PRINCIPLES FOR MARKET ORIENTATION
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CTA. 1996. PRINCIPLES FOR MARKET ORIENTATION. Spore 61. CTA, Wageningen, The Netherlands.
Permanent link to this item: http://hdl.handle.net/10568/47230
The goal of market orientation is to improve rural incomes and the quality of rural life. Market orientation relates not only to farmers but to all sections of the chain involved in food and agro-industry including the important services sector....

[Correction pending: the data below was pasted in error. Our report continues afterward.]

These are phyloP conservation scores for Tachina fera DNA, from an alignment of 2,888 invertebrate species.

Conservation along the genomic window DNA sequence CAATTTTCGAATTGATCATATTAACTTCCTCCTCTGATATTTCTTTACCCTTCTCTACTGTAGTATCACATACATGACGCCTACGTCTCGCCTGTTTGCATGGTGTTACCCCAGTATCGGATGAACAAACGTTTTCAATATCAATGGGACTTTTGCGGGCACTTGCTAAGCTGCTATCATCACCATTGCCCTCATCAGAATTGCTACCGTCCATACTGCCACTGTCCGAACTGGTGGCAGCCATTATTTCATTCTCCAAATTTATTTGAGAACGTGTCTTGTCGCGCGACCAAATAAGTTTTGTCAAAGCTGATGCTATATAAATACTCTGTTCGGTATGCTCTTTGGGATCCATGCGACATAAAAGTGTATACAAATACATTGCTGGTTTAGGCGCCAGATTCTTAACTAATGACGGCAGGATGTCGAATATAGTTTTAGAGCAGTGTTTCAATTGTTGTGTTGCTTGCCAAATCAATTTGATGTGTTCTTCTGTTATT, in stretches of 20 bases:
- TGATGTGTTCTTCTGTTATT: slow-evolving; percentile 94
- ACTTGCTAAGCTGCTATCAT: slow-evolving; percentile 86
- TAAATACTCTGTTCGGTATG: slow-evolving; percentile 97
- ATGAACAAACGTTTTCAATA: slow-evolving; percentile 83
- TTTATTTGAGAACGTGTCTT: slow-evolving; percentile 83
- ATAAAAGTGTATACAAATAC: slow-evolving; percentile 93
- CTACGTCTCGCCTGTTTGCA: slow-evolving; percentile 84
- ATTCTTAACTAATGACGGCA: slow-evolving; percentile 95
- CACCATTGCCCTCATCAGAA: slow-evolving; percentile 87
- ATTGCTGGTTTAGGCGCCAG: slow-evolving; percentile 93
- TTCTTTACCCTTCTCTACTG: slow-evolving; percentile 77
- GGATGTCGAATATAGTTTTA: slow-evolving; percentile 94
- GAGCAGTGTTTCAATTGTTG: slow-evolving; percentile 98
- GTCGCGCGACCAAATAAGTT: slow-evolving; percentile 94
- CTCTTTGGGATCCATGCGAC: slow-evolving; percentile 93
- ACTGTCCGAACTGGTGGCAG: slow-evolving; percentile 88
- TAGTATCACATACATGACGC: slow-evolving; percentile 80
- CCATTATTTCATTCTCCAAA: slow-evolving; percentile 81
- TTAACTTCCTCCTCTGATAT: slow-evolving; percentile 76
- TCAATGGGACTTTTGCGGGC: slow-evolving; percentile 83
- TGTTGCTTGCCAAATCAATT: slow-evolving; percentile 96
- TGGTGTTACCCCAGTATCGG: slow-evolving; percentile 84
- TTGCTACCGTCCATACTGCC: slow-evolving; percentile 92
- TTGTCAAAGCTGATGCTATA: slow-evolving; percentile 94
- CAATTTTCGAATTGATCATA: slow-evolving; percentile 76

The goal of market orientation is to improve rural incomes and the quality of rural life. Market orientation relates not only to farmers but to all sections of the chain involved in food and agro-industry including the important services sector. Competitiveness is a very complex notion or concept. It may be defined as the ability to maintain a sustained and profitable presence in a given market. Apparent competitiveness will depend upon the degree of government subvention and the extent to which hidden costs are excluded from any appraisal. Individual businesses can only work within the framework which policy-makers create and put into position. These frameworks could include appropriate emphasis on the role of farmer groups. The need to derive returns from the market applies to small as well as large farms. For social, land-use and other reasons policy-makers may within their framework provide support to small farmers. But this does not absolve such farms from including in their family business goals the pursuit of improved market returns. If they do not do this they will find themselves becoming more marginalized. Market orientation in the context of trade liberalization and adjustment involves seeking value-added. This may be by improved agronomy, storage, processing, handling and packaging at various or all points along the chain to the level which the market will reward. It applies to domestic as well as export markets. An understanding of market orientation should be part of the education and training of all in the web or chain, not only farmers but researchers and service providers at national, regional and international level. There is a need for research programmes and priorities within them to reflect market demands. Effective communication amongst all concerned is fundamental to the development of productive relationships. This embraces not only market and price information to farmers but the wider concept of communication. It is usually better to build on and improve existing structures and systems where these are capable of appropriate adaptation rather than to develop entirely new structures and systems. There is an urgent need for new leadership in the different stages of the commodity production chain. Leadership should not be imposed but encouraged to grow by adjusting conditions to permit its development. Policy-makers have a role in setting the framework; it is important that planners and advisers are made aware by farmers and other trade organizations of the impact of their policies; and that policy impacts are monitored. This communication is crucial.